I'm sure in the long run that the difference in cost was only minor, if you move the decimal place to the left

LOOOVE your work, mate :


Quote:
Originally Posted by nev View Post
I had a feeling of dread... was this the end of my holiday?
NO!
Ever tried a knee-brace or something like that? At least to help along in situations like that....or when the knee gives way out in the sticks when trying to lift a bike back up etc

Never mind...just saw the reference in the next post
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Old 16-06-2015, 02:26 PM   #9
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Default Re: Welcome to Boring, Oregon.

The next morning my knee was sore, but I could still walk on it. I resolved to minimise walking for the time being and be very careful not to put any twisting force onto it. For the next week or so it would lock in place and feel like bone on bone grinding when trying to straighten it. I wore the brace on and off the bike for about 3 weeks. Eventually it improved so that by the end of the holiday it was pretty well as good as new.

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Old 16-06-2015, 04:49 PM   #10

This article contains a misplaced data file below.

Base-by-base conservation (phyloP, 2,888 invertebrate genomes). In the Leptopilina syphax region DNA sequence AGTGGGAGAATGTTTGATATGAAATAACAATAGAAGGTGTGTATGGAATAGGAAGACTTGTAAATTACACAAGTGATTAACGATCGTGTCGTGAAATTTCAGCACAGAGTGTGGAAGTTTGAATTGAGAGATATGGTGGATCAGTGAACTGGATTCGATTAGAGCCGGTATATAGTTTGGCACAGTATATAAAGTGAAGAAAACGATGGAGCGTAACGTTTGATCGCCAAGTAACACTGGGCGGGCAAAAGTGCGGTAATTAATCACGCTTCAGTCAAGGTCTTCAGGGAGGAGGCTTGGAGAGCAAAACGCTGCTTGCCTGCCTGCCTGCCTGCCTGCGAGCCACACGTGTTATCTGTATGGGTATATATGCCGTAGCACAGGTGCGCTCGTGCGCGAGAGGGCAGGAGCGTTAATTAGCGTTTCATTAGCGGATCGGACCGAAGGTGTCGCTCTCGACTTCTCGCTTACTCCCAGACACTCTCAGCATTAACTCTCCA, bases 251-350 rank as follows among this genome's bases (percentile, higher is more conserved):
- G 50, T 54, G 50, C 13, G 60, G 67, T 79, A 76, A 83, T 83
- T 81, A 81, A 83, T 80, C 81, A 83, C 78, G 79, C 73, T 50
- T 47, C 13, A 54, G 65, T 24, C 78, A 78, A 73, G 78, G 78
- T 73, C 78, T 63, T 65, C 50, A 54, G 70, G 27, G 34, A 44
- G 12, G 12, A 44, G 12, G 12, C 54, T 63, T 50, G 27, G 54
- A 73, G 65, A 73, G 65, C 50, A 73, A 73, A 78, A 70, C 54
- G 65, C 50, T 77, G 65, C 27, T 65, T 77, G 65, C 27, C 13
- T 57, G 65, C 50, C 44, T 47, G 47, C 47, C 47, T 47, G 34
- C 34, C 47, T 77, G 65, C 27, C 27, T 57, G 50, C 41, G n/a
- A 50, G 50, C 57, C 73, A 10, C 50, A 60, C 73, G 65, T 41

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Default Re: Welcome to Boring, Oregon.

Bend to Alturas.

The morning started off with a straight run down a highway. Stopped for a break in a rest area. There was an RV here which had rear suspension failure, and an old bloke standing with a sign stating "Old, broke and ugly. Need RV suspension fixed. Have a quote from a repairer".

We continued on. Was hoping to run into Crater lake national park from the north, but the roads were still closed from the winter so we had to run further south and then double back to the southern entrance but Crater Lake was definitely worth the extra 50km.







From Crater lake we kept heading further south. There were a few small towns further down the road along where we wanted to go which each had a single motel, and one motel was not answering their phone and the other had rooms, but there was nowhere open to eat in town, so we went a bit out of our way to Alturas, which was a bigger town with a few different accommodation and food options. After a stroll through town we settled on an Italian restaurant. It was mothers day but they had a few tables free. The food there exceeded expectations and as usual we stuffed ourselves on their very generous portions.